The MSP approach, as recommended by the 2009 peer review panel, identifies the fishing mortality rate necessary to maintain a given level of stock fecundity (number of mature ova) relative to the potential maximum stock fecundity under unfished conditions. The Draft Addendum presents two options for the new interim fishing mortality threshold (status quo based on an MSP of 8% and an MSP of 15%) and four options for the interim fishing mortality target (status quo and F based on MSPs of 20, 30 and 40%). For illustration purposes, a 15% MSP would equate to a fishing mortality rate threshold required to maintain approximately 15% of virgin stock fecundity. The current MSP level is 8%.

Based on the revised 2009 Atlantic menhaden stock assessment, menhaden was not overfished but had experienced overfishing in 2008. Given the current overfishing definition, which sets the fishing mortality rate (F) target at 0.96 and the F threshold at 2.2, this is the first time overfishing has occurred since 1998. Over the time series, overfishing had occurred in 32 of the last 54 years. F in 2008 (the latest year in the assessment) is estimated at 2.28.

States will be conducting hearings on the Draft Addendum; the details of those hearings will be released when they become available. Staff will be finalizing the Draft Addendum over the next couple of weeks. A subsequent announcement will be made once it is available for public comment. The Board will meet in November at the Commission’s Annual Meeting to review public comment and consider final action on the Addendum. Having gathered scoping information on management tools to implement Addendum V, the Board will also consider moving forward on a subsequent addendum to establish associated management measures. The Board’s intent is to finalize these management measures for implementation in 2013.

Main Motion:
Move to adopt Draft Addendum V for public comment with one change: remove Options 3 through 5 from section 2.3.1.
Motion made by Mr. Grout and seconded by Mr. McElroy. Motion substituted.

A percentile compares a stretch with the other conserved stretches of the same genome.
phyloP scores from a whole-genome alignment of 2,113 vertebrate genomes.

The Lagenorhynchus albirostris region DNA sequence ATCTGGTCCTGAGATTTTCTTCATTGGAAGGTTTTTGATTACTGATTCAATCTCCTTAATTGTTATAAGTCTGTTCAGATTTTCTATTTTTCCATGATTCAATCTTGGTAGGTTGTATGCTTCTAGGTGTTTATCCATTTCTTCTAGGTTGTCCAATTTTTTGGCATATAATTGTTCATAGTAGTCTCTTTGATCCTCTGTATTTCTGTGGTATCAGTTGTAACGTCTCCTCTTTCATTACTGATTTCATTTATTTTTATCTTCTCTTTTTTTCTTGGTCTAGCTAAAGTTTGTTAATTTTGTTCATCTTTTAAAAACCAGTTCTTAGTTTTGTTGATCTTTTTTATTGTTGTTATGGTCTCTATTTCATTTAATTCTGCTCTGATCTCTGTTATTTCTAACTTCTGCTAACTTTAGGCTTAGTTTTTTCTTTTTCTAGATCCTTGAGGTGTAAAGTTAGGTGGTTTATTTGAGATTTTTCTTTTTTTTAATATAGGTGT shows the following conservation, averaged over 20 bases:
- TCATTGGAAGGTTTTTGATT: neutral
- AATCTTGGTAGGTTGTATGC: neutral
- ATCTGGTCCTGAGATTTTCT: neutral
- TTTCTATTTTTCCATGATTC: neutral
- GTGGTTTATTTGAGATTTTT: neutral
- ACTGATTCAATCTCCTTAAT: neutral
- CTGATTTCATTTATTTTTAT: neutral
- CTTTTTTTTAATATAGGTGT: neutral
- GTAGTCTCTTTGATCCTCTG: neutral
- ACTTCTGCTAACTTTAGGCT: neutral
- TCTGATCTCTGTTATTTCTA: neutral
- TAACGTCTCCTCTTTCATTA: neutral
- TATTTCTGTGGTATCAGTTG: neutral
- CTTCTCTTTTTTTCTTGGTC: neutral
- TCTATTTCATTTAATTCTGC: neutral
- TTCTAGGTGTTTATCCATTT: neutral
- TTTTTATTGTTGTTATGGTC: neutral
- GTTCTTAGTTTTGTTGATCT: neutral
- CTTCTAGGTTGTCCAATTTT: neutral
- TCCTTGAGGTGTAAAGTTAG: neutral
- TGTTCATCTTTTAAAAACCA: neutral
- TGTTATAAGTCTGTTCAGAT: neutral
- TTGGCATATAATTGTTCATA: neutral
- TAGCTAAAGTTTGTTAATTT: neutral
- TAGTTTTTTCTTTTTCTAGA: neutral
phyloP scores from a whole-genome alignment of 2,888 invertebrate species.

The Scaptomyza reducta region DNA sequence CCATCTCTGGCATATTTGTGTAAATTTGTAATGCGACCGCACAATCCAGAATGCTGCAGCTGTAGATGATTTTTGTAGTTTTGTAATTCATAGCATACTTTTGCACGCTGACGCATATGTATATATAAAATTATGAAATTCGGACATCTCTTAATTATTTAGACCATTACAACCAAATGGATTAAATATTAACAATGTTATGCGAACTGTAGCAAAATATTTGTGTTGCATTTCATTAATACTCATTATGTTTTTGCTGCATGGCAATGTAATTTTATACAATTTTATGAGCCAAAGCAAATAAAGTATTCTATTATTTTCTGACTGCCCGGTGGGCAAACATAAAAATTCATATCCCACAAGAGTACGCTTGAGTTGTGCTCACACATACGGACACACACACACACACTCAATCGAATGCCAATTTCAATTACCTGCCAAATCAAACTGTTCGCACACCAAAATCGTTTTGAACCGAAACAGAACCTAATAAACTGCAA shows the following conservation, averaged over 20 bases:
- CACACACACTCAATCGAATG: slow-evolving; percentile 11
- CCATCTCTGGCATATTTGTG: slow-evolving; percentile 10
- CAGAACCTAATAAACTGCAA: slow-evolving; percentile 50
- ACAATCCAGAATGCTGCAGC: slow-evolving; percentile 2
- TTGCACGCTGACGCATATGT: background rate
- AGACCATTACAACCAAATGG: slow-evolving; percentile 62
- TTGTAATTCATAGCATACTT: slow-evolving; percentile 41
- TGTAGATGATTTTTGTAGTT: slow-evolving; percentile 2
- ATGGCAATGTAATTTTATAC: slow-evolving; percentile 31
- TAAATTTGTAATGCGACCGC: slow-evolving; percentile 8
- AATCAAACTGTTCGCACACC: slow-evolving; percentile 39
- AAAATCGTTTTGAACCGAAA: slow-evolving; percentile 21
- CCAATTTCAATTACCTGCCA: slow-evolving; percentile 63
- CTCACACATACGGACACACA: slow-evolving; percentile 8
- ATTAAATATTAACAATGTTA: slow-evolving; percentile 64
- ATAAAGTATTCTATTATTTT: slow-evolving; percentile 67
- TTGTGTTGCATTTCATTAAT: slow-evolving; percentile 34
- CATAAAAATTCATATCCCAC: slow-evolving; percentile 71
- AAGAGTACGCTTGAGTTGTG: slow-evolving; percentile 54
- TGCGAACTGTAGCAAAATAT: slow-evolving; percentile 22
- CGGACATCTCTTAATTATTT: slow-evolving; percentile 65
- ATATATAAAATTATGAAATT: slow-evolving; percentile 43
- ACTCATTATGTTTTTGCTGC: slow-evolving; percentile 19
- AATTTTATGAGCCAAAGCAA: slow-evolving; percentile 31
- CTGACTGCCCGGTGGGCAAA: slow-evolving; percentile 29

Motion to Substitute:
Move to substitute to adopt Draft Addendum V for public comment.
Motion made by Mr. Fote and seconded by Mr. Augustine. Motion passes (In Favor – NH, MA, CT, NY, NJ, DE, MD, NC, SC, GA, FL, NMFS, USFWS: Opposed – ME, RI, VA, Abstention – PRFC).
Main Motion as Substituted:
Move to adopt Draft Addendum V for public comment.
Motion made by Mr. Fote and seconded by Mr. Augustine. Motion carries.


Joint Meeting of MAFMC & ASMFC
August 17, 2011

Summer Flounder Management Measures for 2012

Move that the sum of the commercial and recreational ACLs be set equal the ABC of 35.55 mil lb in 2012 (commercial ACL=19.59 mil lb + recreational ACL = 15.96 mil lb). The recreational-ACT be set as 15.96 mil lb and the commercial-ACT be set as 19.59 mil lb in 2012. For 2012 the commercial landings level will be 18.95 mil lb and a recreational landings level will be 12.63 mil lb.

Move that up to 3% TAL be allocated for an RSA in 2012.

Scup Management Measures for 2012

Move that the sum of the commercial and recreational ACLs be set equal the ABC of 53.35 mil lb in 2012 (commercial ACL=41.61 mil lb + recreational ACL = 11.74 mil lb). The recreational-ACT be set as 11.74 mil lb and the commercial-ACT be set as 41.61 mil lb in 2012. For 2012 the commercial landings level will be 34.43 mil lb and a recreational landings level of 10.85 mil lb. The RSA be set up to 3% for 2012.


Move to adopt an ACL of 32.044 million pounds, equivalent to ABC, a recreational ACT of 27.336 million pounds and a commercial ACT of 4.708 million pounds corresponding to a recreational TAL of 22.986 million pounds and a commercial TAL of 4.708 million pounds and to allow a transfer of up to 5.792 million pounds from the recreational to the commercial TAL resulting in a recreational harvest limit of 17.194 million pounds and a commercial quota of 10.500 million pounds.

Move to allow for a research set aside of up to 3% (830,834 lbs) of the combined recreational/commercial TALs.

Move that the Board approve draft addendum I for public hearing.

Black Sea Bass

Move that the sum of the commercial and recreational ACLs be set equal the ABC of 4.50 mil lb in 2012 (commercial ACL = 1.98 mil lb + recreational ACL = 2.52 mil lb). The recreational-ACT be set as 1.86 mil lb and the commercial-ACT be set as 1.98 mil lb in 2012. For 2012 the commercial landings level of 1.76 mil lb and a recreational landings level of 1.36 mil lb. Set RSA up to 3%.


ASMFC Press Release
For Immediate Release, August 19, 2011
Contact Tina Berger, 703.842.0740

ASMFC Bluefish Board Approves Draft Addendum I for Public Comment
Addendum Proposes Establishment of Coastwide Sampling Program to Improve Data used in Stock Assessment

Wilmington, DE – The Atlantic States Marine Fisheries Commission's Bluefish Management Board has approved Draft Addendum I to Amendment 1 to the Interstate Fishery Management Plan (FMP) for Bluefish for public comment and review. The Draft Addendum proposes a coastwide sampling program to improve the quantity and quality of information used in future bluefish stock assessments.